The sun’s scorching heat is invading the jeepney’s left seat. There are only three passengers sitting on that side as I enter the jeepney. Two passengers on the rear end hiding behind the jeepney’s cover and Lolo (Grandfather) sitting behind the driver while the sunlight is hugging his back. He’s sitting there amid the intense afternoon heat. I sat on the other side just right in front of Lolo. I’m not avoiding him, I’m avoiding the heat.
A girl sat beside Lolo but because of the heat, she transferred beside me. Lolo suddenly talked to her. I don’t know what he’s saying. I thought he was angry because the girl transferred. Maybe he thought that the girl doesn’t want to sit beside him. I thought he was just like other senior citizens who tries to talk to others in public places. You know, the usual senior moments.
The jeepney was ready to go but the barker said one more passenger is not surrendering his ticket. Lolo said he doesn’t have any ticket and he’s going to Mental (National Center for Mental Health). The driver said to the barker, “His (Lolo) fare’s free. He’s part of the company (NCMH).” Lolo said to us, “I’m visiting the Mental because I’m having an attack.” Lolo is a mental patient.
During the travel, Lolo was talking to the passenger beside him. Luckily, the guy was responding to what Lolo was saying. I eavesdropped on their conversation even though I only hear murmurs since the jeepney ride was full of noise. Lolo was full of stories and the guy was just nodding and smiling. At one moment, Lolo cried but there were no tears. The driver said to Lolo that we have arrived in the Mental so Lolo needs to alight. He alighted while saying, The people in the Mental are the ones who understand me that’s why I’m going here.” He said thank you to the driver and to the guy he’s talking to. Lolo was crying while getting down. There are no tears in his eyes but his heart might be flooded with it.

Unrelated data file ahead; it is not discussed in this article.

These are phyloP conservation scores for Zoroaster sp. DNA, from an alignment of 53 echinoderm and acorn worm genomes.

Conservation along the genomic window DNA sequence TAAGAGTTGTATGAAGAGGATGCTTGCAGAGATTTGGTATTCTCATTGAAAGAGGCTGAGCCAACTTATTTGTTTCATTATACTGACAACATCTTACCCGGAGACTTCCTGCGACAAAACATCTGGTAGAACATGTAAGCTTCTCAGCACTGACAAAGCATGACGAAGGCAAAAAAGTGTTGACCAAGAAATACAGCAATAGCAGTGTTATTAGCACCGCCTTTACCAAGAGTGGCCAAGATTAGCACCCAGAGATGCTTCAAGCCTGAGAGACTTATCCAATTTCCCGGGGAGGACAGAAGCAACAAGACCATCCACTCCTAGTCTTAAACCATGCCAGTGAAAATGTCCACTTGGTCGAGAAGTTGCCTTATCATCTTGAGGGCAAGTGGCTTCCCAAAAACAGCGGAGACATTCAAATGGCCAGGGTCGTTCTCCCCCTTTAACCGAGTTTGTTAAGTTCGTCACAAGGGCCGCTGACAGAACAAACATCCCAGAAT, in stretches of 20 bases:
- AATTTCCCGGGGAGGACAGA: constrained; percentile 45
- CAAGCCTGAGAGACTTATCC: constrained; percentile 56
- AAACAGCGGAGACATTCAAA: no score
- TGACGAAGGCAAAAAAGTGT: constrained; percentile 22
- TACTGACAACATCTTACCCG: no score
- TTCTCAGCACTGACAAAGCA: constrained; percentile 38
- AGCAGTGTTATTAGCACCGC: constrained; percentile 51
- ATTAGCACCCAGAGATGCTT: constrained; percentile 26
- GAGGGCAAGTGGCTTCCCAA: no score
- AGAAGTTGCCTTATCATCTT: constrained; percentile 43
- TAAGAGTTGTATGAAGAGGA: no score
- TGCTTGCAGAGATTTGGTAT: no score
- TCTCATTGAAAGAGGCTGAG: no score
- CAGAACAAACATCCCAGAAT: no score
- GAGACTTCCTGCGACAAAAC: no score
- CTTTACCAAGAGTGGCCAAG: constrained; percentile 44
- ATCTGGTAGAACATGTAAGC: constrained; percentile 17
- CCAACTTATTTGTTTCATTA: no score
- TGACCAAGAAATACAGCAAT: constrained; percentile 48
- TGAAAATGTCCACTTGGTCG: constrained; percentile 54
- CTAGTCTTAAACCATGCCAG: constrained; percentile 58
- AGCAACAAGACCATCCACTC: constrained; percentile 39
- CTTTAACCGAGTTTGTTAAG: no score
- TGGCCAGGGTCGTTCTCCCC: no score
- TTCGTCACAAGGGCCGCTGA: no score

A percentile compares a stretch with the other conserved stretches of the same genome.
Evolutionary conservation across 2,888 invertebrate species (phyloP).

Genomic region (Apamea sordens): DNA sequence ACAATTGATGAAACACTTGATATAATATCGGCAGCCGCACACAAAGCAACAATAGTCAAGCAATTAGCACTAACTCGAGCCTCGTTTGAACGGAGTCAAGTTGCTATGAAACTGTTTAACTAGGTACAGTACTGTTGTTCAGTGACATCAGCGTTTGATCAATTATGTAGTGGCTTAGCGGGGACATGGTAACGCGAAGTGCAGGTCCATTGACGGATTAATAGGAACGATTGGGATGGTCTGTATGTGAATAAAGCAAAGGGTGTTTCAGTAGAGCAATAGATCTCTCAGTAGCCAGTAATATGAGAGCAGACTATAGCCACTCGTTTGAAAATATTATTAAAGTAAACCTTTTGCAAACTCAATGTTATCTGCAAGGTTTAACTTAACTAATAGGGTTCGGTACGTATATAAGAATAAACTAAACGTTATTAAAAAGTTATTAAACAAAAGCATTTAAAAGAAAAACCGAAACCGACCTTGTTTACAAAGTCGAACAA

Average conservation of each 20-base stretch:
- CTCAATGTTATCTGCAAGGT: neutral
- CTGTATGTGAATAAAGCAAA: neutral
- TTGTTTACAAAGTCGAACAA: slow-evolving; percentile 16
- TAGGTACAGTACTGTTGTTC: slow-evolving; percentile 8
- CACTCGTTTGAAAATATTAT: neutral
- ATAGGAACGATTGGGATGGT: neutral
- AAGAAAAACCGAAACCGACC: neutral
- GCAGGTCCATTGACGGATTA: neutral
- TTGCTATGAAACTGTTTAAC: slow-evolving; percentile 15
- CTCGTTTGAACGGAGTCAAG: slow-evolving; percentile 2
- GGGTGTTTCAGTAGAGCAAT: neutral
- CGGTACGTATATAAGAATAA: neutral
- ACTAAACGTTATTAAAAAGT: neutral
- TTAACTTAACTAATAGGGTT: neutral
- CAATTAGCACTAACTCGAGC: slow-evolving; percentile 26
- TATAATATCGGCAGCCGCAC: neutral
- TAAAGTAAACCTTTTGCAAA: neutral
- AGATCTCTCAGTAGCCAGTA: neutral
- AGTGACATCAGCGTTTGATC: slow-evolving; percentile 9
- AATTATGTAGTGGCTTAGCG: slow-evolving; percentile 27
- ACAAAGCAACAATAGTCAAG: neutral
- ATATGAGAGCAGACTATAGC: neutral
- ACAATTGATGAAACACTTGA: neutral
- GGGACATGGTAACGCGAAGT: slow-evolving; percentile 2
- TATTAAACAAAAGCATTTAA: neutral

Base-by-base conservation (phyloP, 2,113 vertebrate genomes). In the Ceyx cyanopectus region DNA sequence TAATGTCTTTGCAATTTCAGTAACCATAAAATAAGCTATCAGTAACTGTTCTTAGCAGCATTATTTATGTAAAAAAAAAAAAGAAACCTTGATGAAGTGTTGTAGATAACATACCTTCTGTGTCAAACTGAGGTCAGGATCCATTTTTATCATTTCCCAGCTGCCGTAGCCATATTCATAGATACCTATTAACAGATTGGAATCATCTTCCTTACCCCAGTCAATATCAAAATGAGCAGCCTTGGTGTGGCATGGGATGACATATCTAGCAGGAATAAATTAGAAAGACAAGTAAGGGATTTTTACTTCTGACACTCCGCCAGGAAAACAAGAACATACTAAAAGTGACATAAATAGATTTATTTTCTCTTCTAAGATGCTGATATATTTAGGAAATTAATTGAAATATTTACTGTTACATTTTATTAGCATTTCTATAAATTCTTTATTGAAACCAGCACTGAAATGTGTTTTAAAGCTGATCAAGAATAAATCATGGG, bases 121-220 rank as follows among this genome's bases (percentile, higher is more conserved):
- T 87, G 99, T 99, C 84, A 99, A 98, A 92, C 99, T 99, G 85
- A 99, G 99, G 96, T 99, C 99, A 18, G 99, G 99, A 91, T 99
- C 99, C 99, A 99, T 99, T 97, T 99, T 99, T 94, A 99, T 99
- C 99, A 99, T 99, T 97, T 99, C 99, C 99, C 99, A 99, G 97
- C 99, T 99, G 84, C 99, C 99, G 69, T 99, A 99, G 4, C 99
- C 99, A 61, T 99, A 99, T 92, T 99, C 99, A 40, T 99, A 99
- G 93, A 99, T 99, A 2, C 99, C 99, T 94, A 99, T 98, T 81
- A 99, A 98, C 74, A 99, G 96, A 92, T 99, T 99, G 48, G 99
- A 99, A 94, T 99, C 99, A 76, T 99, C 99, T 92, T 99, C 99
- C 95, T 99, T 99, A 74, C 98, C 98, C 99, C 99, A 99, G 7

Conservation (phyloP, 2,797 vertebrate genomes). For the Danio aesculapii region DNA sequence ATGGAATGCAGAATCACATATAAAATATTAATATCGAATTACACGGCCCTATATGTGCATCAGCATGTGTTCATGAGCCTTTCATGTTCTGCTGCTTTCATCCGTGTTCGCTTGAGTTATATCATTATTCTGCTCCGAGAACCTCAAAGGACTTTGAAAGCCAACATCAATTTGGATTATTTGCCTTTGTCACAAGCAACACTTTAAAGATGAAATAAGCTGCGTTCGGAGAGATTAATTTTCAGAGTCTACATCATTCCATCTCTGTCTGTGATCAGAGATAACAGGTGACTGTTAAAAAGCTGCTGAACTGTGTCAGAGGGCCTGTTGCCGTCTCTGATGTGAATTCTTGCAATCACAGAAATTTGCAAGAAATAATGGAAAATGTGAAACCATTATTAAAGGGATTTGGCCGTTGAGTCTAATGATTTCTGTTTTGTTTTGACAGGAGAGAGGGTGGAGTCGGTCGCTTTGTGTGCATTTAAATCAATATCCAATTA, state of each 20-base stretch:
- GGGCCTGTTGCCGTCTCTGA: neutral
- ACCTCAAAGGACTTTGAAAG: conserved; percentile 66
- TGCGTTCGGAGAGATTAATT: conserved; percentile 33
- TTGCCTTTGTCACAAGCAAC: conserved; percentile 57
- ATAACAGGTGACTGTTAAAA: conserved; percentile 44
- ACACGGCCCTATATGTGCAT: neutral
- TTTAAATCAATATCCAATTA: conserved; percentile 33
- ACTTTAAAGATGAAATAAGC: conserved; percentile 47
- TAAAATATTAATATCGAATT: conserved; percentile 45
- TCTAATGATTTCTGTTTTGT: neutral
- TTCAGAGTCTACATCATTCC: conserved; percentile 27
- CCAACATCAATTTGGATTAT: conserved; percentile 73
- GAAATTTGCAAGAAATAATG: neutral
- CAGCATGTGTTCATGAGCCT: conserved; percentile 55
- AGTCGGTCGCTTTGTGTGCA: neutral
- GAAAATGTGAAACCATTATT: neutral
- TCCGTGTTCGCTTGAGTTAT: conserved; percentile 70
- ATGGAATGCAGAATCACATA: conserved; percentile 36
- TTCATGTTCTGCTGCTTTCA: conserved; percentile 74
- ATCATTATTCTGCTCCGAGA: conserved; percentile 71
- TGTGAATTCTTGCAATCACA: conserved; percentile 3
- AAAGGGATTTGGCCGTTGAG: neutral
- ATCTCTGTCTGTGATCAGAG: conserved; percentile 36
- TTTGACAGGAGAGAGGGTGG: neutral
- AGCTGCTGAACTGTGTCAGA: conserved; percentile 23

The jeepney roared its engine and we moved on. I wondered, are mental patients should be considered patients? Look at Lolo. He commuted all by himself. He doesn’t have any money with him. Thank you to that driver who let him ride the jeepney. Despite his age, he was able to manage himself. He was so brave to face other people who don’t understand people like him. He was so brave to reveal to others his weaknesses. He was so brave to admit that he’s mentally-ill. He was so brave to admit that only a few people understand him. He was so brave because Lolo understands the people who don’t understand him.
Let’s not call them patients. They’re maybe ill but they can still function. They can function if we treat them normally. Aside from understanding, people who are suffering from mental ailments need to feel that they belong in this world. Understanding and belongingness are the cure they need. Not judgment and ridicule.